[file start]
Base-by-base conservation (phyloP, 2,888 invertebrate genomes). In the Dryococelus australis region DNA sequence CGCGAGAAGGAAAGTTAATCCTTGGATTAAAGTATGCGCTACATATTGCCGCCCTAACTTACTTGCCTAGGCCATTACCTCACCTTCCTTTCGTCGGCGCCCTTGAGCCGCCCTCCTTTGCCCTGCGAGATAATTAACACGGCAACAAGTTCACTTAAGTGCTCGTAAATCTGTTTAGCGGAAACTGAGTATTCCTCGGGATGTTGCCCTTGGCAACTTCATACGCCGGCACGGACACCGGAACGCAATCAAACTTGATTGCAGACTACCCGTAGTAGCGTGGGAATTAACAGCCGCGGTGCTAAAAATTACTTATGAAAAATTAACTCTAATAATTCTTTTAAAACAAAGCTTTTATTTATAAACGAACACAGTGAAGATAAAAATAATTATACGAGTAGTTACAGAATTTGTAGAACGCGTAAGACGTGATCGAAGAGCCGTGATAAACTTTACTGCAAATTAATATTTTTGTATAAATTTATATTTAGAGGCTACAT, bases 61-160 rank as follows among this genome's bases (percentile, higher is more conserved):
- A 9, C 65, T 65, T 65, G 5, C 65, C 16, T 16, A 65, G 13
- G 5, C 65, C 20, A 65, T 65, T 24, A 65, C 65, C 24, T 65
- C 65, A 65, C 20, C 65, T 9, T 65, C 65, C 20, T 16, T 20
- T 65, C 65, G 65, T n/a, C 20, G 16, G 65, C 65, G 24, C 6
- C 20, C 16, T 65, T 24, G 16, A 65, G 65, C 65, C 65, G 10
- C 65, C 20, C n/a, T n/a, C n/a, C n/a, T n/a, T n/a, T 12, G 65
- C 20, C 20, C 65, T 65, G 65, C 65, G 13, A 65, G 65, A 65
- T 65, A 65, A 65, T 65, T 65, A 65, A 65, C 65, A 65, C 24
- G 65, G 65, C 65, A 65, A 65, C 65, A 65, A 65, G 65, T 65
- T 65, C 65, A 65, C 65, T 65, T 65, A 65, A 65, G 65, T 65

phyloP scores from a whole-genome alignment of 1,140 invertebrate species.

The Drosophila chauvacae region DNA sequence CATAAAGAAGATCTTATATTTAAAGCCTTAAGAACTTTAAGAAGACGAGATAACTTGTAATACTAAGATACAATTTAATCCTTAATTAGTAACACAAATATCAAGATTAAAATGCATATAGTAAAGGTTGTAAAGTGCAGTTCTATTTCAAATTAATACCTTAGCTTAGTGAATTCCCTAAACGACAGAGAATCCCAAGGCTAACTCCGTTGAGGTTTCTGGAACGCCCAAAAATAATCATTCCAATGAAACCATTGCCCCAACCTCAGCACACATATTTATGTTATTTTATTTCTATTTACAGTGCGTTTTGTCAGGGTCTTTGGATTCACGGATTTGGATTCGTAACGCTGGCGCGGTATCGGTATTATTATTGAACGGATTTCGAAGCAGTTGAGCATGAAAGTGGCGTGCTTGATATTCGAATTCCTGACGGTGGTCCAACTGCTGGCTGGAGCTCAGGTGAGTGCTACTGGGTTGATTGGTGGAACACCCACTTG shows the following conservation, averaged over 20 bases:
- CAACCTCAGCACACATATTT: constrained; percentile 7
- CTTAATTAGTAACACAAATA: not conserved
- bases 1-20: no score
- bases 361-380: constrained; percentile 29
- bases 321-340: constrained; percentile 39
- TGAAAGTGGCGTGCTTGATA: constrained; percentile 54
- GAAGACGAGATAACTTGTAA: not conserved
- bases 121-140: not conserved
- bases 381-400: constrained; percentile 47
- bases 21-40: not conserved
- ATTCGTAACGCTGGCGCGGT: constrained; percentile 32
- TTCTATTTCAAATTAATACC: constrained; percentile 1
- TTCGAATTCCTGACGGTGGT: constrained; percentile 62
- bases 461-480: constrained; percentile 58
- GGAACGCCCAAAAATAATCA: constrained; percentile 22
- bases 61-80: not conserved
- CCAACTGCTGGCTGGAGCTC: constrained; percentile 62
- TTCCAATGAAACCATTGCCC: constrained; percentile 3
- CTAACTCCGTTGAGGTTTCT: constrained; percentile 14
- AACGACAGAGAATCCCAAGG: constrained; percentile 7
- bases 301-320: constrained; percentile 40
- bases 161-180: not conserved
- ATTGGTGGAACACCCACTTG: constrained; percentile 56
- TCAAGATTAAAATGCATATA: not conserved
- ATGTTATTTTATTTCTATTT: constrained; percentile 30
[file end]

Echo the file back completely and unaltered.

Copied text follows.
Base-by-base conservation (phyloP, 2,888 invertebrate genomes). In the Dryococelus australis region DNA sequence CGCGAGAAGGAAAGTTAATCCTTGGATTAAAGTATGCGCTACATATTGCCGCCCTAACTTACTTGCCTAGGCCATTACCTCACCTTCCTTTCGTCGGCGCCCTTGAGCCGCCCTCCTTTGCCCTGCGAGATAATTAACACGGCAACAAGTTCACTTAAGTGCTCGTAAATCTGTTTAGCGGAAACTGAGTATTCCTCGGGATGTTGCCCTTGGCAACTTCATACGCCGGCACGGACACCGGAACGCAATCAAACTTGATTGCAGACTACCCGTAGTAGCGTGGGAATTAACAGCCGCGGTGCTAAAAATTACTTATGAAAAATTAACTCTAATAATTCTTTTAAAACAAAGCTTTTATTTATAAACGAACACAGTGAAGATAAAAATAATTATACGAGTAGTTACAGAATTTGTAGAACGCGTAAGACGTGATCGAAGAGCCGTGATAAACTTTACTGCAAATTAATATTTTTGTATAAATTTATATTTAGAGGCTACAT, bases 61-160 rank as follows among this genome's bases (percentile, higher is more conserved):
- A 9, C 65, T 65, T 65, G 5, C 65, C 16, T 16, A 65, G 13
- G 5, C 65, C 20, A 65, T 65, T 24, A 65, C 65, C 24, T 65
- C 65, A 65, C 20, C 65, T 9, T 65, C 65, C 20, T 16, T 20
- T 65, C 65, G 65, T n/a, C 20, G 16, G 65, C 65, G 24, C 6
- C 20, C 16, T 65, T 24, G 16, A 65, G 65, C 65, C 65, G 10
- C 65, C 20, C n/a, T n/a, C n/a, C n/a, T n/a, T n/a, T 12, G 65
- C 20, C 20, C 65, T 65, G 65, C 65, G 13, A 65, G 65, A 65
- T 65, A 65, A 65, T 65, T 65, A 65, A 65, C 65, A 65, C 24
- G 65, G 65, C 65, A 65, A 65, C 65, A 65, A 65, G 65, T 65
- T 65, C 65, A 65, C 65, T 65, T 65, A 65, A 65, G 65, T 65

phyloP scores from a whole-genome alignment of 1,140 invertebrate species.

The Drosophila chauvacae region DNA sequence CATAAAGAAGATCTTATATTTAAAGCCTTAAGAACTTTAAGAAGACGAGATAACTTGTAATACTAAGATACAATTTAATCCTTAATTAGTAACACAAATATCAAGATTAAAATGCATATAGTAAAGGTTGTAAAGTGCAGTTCTATTTCAAATTAATACCTTAGCTTAGTGAATTCCCTAAACGACAGAGAATCCCAAGGCTAACTCCGTTGAGGTTTCTGGAACGCCCAAAAATAATCATTCCAATGAAACCATTGCCCCAACCTCAGCACACATATTTATGTTATTTTATTTCTATTTACAGTGCGTTTTGTCAGGGTCTTTGGATTCACGGATTTGGATTCGTAACGCTGGCGCGGTATCGGTATTATTATTGAACGGATTTCGAAGCAGTTGAGCATGAAAGTGGCGTGCTTGATATTCGAATTCCTGACGGTGGTCCAACTGCTGGCTGGAGCTCAGGTGAGTGCTACTGGGTTGATTGGTGGAACACCCACTTG shows the following conservation, averaged over 20 bases:
- CAACCTCAGCACACATATTT: constrained; percentile 7
- CTTAATTAGTAACACAAATA: not conserved
- bases 1-20: no score
- bases 361-380: constrained; percentile 29
- bases 321-340: constrained; percentile 39
- TGAAAGTGGCGTGCTTGATA: constrained; percentile 54
- GAAGACGAGATAACTTGTAA: not conserved
- bases 121-140: not conserved
- bases 381-400: constrained; percentile 47
- bases 21-40: not conserved
- ATTCGTAACGCTGGCGCGGT: constrained; percentile 32
- TTCTATTTCAAATTAATACC: constrained; percentile 1
- TTCGAATTCCTGACGGTGGT: constrained; percentile 62
- bases 461-480: constrained; percentile 58
- GGAACGCCCAAAAATAATCA: constrained; percentile 22
- bases 61-80: not conserved
- CCAACTGCTGGCTGGAGCTC: constrained; percentile 62
- TTCCAATGAAACCATTGCCC: constrained; percentile 3
- CTAACTCCGTTGAGGTTTCT: constrained; percentile 14
- AACGACAGAGAATCCCAAGG: constrained; percentile 7
- bases 301-320: constrained; percentile 40
- bases 161-180: not conserved
- ATTGGTGGAACACCCACTTG: constrained; percentile 56
- TCAAGATTAAAATGCATATA: not conserved
- ATGTTATTTTATTTCTATTT: constrained; percentile 30